The curtain is finally coming down on Netflix’s once-iconic DVD-by-mail service, a quarter century after two Silicon Valley entrepreneurs came up with a concept that obliterated Blockbuster video stores while providing a springboard into video streaming that has transformed entertainment.
The DVD service that has been steadily shrinking in the shadow of Netflix’s video streaming service will shut down after its five remaining distribution centers in California, Texas, Georgia and New Jersey mail out their final discs Friday.
The fewer than 1 million recipients who still subscribe to the DVD service will be able to keep the final discs that land in their mailboxes.
Some of the remaining DVD diehards will get up to 10 discs as a going away present from a service that boasted as many as 16 million subscribers. That was before Netflix made the pivotal decision in 2011 to separate the DVD side business from a streaming business that now boasts 238 million subscribers and generated $31.5 billion in revenue year.
The DVD service, in contrast, brought in just $146 million in revenue last year, making its eventual closure inevitable against a backdrop of stiffening competition in video streaming that has forced Netflix to whittle expenses to boost its profits.
“It is very bittersweet.” Marc Randolph, Netflix’s CEO when the company shipped its first DVD, “”Beetlejuice,” in April 1998. “We knew this day was coming, but the miraculous thing is that it didn’t come 15 years ago.”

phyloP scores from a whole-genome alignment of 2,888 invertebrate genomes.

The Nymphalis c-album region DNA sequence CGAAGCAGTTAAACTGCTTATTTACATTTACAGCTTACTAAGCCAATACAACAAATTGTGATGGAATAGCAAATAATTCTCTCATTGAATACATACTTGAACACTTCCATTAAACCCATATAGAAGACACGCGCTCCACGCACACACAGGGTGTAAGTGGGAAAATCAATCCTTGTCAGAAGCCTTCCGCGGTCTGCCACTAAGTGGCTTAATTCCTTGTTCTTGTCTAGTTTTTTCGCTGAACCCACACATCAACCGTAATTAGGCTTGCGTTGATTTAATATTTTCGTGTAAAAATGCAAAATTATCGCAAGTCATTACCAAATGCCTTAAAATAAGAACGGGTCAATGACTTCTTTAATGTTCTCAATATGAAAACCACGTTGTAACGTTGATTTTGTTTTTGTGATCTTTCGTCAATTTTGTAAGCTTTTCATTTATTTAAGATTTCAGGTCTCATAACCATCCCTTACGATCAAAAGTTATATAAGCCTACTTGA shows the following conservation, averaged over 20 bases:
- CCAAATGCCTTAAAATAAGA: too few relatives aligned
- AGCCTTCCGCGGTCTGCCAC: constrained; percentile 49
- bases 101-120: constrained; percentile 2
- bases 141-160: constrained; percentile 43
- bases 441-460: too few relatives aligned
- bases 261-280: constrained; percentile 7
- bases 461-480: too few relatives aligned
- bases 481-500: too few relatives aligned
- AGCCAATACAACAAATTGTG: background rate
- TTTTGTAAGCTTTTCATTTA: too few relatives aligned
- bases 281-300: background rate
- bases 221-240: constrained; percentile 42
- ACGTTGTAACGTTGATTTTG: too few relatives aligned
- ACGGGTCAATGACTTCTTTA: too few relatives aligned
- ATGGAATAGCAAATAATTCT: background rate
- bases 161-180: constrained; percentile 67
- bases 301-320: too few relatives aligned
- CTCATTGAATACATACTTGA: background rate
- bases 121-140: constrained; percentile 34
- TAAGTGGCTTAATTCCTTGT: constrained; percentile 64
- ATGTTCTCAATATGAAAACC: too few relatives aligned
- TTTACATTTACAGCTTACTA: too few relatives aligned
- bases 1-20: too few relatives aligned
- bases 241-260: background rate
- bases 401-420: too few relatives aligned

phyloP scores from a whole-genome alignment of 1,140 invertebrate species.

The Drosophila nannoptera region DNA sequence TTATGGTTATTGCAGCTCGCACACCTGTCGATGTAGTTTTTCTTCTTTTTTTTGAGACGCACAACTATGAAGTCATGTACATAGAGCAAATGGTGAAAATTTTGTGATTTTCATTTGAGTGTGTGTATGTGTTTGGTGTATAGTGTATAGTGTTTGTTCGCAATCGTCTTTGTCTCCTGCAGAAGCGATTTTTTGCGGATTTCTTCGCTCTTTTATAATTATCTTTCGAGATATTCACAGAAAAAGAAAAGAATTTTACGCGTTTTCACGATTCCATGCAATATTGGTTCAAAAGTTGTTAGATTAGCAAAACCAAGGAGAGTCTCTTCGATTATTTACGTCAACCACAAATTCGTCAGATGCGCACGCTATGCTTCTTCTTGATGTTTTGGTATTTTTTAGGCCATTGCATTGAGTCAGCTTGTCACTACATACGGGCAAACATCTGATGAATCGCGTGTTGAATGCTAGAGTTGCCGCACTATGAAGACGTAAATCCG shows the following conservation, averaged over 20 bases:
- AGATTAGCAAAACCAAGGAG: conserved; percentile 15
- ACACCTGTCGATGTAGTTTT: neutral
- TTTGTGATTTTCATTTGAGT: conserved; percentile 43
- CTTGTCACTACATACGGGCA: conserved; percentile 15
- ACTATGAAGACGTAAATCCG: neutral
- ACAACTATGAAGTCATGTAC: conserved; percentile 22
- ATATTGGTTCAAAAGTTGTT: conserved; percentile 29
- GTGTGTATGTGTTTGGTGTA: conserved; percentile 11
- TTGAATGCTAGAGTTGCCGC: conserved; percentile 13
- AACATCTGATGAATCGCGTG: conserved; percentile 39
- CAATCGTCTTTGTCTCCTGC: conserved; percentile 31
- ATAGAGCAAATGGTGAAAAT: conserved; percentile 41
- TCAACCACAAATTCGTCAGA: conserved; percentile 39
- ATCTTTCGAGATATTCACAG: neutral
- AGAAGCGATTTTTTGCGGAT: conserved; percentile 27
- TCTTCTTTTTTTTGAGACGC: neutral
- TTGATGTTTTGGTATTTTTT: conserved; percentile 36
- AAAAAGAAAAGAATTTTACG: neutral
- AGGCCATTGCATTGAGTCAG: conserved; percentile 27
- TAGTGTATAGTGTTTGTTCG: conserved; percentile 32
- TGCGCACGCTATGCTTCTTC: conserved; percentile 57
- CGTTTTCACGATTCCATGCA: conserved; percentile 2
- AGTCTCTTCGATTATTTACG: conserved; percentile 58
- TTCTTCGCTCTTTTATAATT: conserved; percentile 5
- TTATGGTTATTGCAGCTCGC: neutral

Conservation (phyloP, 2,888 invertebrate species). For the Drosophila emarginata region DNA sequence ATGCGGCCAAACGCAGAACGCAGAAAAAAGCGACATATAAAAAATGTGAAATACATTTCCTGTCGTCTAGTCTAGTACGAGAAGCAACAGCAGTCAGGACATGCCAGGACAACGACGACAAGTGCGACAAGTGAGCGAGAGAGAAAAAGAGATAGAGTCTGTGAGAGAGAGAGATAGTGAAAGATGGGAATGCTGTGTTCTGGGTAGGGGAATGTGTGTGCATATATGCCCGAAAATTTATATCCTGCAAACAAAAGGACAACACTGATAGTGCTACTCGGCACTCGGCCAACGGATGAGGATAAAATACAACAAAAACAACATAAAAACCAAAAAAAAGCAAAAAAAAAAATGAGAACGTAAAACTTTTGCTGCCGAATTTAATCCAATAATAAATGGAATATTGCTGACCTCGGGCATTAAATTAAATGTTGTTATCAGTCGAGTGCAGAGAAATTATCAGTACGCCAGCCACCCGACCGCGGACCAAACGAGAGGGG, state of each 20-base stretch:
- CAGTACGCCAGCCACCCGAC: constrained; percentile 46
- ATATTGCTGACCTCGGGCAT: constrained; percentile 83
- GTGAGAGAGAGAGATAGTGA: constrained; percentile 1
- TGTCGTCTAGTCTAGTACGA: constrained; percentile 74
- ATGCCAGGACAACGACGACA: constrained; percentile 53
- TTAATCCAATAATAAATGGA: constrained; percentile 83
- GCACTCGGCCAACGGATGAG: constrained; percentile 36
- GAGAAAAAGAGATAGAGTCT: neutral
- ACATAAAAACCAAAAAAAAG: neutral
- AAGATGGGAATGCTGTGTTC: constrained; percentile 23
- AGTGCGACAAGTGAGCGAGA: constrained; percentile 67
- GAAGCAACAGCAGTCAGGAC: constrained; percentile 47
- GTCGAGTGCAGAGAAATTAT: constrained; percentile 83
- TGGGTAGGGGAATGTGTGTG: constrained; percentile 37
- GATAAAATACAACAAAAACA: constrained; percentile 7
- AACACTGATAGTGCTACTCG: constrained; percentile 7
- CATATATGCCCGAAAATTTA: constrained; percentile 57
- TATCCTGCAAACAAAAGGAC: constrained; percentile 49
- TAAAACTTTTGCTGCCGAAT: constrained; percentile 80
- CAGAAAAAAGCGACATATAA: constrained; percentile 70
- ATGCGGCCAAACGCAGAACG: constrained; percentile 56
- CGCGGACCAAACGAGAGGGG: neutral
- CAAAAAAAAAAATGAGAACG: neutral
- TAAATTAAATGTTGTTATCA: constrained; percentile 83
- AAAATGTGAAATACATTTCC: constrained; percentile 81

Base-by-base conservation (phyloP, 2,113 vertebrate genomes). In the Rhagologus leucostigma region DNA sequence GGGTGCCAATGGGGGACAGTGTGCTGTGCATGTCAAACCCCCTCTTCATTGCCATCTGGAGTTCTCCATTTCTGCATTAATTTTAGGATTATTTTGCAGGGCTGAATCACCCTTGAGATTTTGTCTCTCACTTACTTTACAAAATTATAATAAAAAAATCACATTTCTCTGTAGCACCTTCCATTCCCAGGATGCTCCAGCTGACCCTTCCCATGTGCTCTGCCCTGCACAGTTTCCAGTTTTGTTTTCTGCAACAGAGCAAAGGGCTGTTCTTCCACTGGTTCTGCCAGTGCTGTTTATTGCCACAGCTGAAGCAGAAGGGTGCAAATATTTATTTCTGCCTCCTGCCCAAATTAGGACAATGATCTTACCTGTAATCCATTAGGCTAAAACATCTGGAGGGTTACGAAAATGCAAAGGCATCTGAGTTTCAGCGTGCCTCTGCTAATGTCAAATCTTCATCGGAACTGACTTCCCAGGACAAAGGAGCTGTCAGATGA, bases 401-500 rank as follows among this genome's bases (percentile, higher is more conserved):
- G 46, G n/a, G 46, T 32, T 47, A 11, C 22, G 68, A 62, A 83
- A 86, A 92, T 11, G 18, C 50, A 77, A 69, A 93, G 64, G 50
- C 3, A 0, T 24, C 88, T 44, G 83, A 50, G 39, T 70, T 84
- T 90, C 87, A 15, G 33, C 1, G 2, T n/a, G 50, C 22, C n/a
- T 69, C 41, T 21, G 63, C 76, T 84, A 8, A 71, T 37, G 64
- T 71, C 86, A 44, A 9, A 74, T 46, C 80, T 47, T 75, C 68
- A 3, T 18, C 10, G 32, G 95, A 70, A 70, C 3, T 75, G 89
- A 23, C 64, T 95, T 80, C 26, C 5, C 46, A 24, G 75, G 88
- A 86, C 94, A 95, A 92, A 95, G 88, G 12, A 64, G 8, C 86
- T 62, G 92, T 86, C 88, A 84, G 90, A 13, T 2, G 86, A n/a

Although he hasn’t been involved in Netflix’s day-to-day operations for 20 years, Randolph came up with the idea for a DVD-by-service in 1997 with his friend and fellow entrepreneur, Reed Hastings, who eventually succeeded him as CEO — a job Hastings held until stepping aside earlier this year.
Back when Randolph and Hastings were mulling the concept, the DVD format was such a nascent technology that there were only about 300 titles available at the time (at its height, Netflix’s DVD service boasted more than 100,000 different titles)
In 1997, DVDs were so hard to find that when they decided to test whether a disc could make it thorough the U.S. Postal Service that Randolph wound up slipping a CD containing Patsy Cline’s greatest hits into a pink envelope and dropping it in the mail to Hastings from the Santa Cruz, California post office.
Randolph paid just 32 cents for the stamp to mail that CD, less than half the current cost of 66 cents for a first-class stamp.
Netflix quickly built a base of loyal movie fans while relying on a then-novel monthly subscription model that allowed customers to keep discs for as long as they wanted without facing the late fees that Blockbuster imposed for tardy returns. Renting DVDs through the mail became so popular that Netflix once ranked as the U.S. Postal Service’s fifth largest customer while mailing millions of discs each week from nearly 60 U.S. distribution centers at its peak.
Along the way, the red-and-white envelopes that delivered the DVDs to subscribers’ homes became an eagerly anticipated piece of mail that turned enjoying a “Netflix night” into a cultural phenomenon. The DVD service also spelled the end of Blockbuster, which went bankrupt in 2010 after its management turned down an opportunity to buy Netflix instead of trying to compete against it.
But Randolph and Hastings always planned on video streaming rendering the DVD-by-mail service obsolescent once technology advanced to the point that watching movies and TV shows through internet connections became viable. That expectation is one of the reasons they settled on Netflix as the service’s name instead of other monikers that were considered, such as CinemaCenter, Fastforward, NowShowing and DirectPix (the DVD service was dubbed “Kibble,” during a six-month testing period)
“From Day One, we knew that DVDs would go away, that this was transitory step,” Randolph said. “And the DVD service did that job miraculously well. It was like an unsung booster rocket that got Netflix into orbit and then dropped back to earth after 25 years. That’s pretty impressive.”
Michael Liedtke, The Associated Press